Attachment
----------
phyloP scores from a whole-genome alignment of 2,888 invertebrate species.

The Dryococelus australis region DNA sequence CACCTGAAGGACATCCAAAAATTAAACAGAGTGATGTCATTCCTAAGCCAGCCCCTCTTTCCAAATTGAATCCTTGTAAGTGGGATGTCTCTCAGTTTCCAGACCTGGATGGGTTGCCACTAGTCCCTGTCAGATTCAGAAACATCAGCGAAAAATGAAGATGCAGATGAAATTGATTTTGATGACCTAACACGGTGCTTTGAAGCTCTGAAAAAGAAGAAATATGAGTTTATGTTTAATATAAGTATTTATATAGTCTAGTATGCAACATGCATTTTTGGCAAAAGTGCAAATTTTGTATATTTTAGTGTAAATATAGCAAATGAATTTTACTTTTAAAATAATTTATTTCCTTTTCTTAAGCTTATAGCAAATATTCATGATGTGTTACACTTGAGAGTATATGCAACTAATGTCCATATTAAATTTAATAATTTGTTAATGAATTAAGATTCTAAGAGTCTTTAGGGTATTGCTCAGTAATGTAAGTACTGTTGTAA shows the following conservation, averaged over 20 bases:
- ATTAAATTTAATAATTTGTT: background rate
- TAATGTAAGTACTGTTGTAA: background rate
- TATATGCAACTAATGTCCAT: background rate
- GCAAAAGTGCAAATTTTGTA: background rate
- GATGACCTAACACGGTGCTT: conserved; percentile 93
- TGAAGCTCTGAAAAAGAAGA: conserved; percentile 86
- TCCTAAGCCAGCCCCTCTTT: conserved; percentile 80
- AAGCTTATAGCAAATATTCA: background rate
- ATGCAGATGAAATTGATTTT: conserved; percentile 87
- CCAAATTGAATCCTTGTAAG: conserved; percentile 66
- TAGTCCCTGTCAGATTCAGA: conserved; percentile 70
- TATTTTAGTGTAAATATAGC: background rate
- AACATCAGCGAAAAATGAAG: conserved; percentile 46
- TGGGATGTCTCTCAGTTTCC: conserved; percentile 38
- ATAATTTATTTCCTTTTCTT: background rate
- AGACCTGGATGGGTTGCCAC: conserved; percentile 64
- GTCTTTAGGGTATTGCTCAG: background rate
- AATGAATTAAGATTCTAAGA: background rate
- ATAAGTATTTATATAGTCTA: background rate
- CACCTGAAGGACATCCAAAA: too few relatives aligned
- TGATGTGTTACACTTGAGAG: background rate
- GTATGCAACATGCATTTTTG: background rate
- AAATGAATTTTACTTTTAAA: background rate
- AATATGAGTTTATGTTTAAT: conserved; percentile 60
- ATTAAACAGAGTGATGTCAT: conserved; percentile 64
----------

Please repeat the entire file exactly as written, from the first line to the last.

phyloP scores from a whole-genome alignment of 2,888 invertebrate species.

The Dryococelus australis region DNA sequence CACCTGAAGGACATCCAAAAATTAAACAGAGTGATGTCATTCCTAAGCCAGCCCCTCTTTCCAAATTGAATCCTTGTAAGTGGGATGTCTCTCAGTTTCCAGACCTGGATGGGTTGCCACTAGTCCCTGTCAGATTCAGAAACATCAGCGAAAAATGAAGATGCAGATGAAATTGATTTTGATGACCTAACACGGTGCTTTGAAGCTCTGAAAAAGAAGAAATATGAGTTTATGTTTAATATAAGTATTTATATAGTCTAGTATGCAACATGCATTTTTGGCAAAAGTGCAAATTTTGTATATTTTAGTGTAAATATAGCAAATGAATTTTACTTTTAAAATAATTTATTTCCTTTTCTTAAGCTTATAGCAAATATTCATGATGTGTTACACTTGAGAGTATATGCAACTAATGTCCATATTAAATTTAATAATTTGTTAATGAATTAAGATTCTAAGAGTCTTTAGGGTATTGCTCAGTAATGTAAGTACTGTTGTAA shows the following conservation, averaged over 20 bases:
- ATTAAATTTAATAATTTGTT: background rate
- TAATGTAAGTACTGTTGTAA: background rate
- TATATGCAACTAATGTCCAT: background rate
- GCAAAAGTGCAAATTTTGTA: background rate
- GATGACCTAACACGGTGCTT: conserved; percentile 93
- TGAAGCTCTGAAAAAGAAGA: conserved; percentile 86
- TCCTAAGCCAGCCCCTCTTT: conserved; percentile 80
- AAGCTTATAGCAAATATTCA: background rate
- ATGCAGATGAAATTGATTTT: conserved; percentile 87
- CCAAATTGAATCCTTGTAAG: conserved; percentile 66
- TAGTCCCTGTCAGATTCAGA: conserved; percentile 70
- TATTTTAGTGTAAATATAGC: background rate
- AACATCAGCGAAAAATGAAG: conserved; percentile 46
- TGGGATGTCTCTCAGTTTCC: conserved; percentile 38
- ATAATTTATTTCCTTTTCTT: background rate
- AGACCTGGATGGGTTGCCAC: conserved; percentile 64
- GTCTTTAGGGTATTGCTCAG: background rate
- AATGAATTAAGATTCTAAGA: background rate
- ATAAGTATTTATATAGTCTA: background rate
- CACCTGAAGGACATCCAAAA: too few relatives aligned
- TGATGTGTTACACTTGAGAG: background rate
- GTATGCAACATGCATTTTTG: background rate
- AAATGAATTTTACTTTTAAA: background rate
- AATATGAGTTTATGTTTAAT: conserved; percentile 60
- ATTAAACAGAGTGATGTCAT: conserved; percentile 64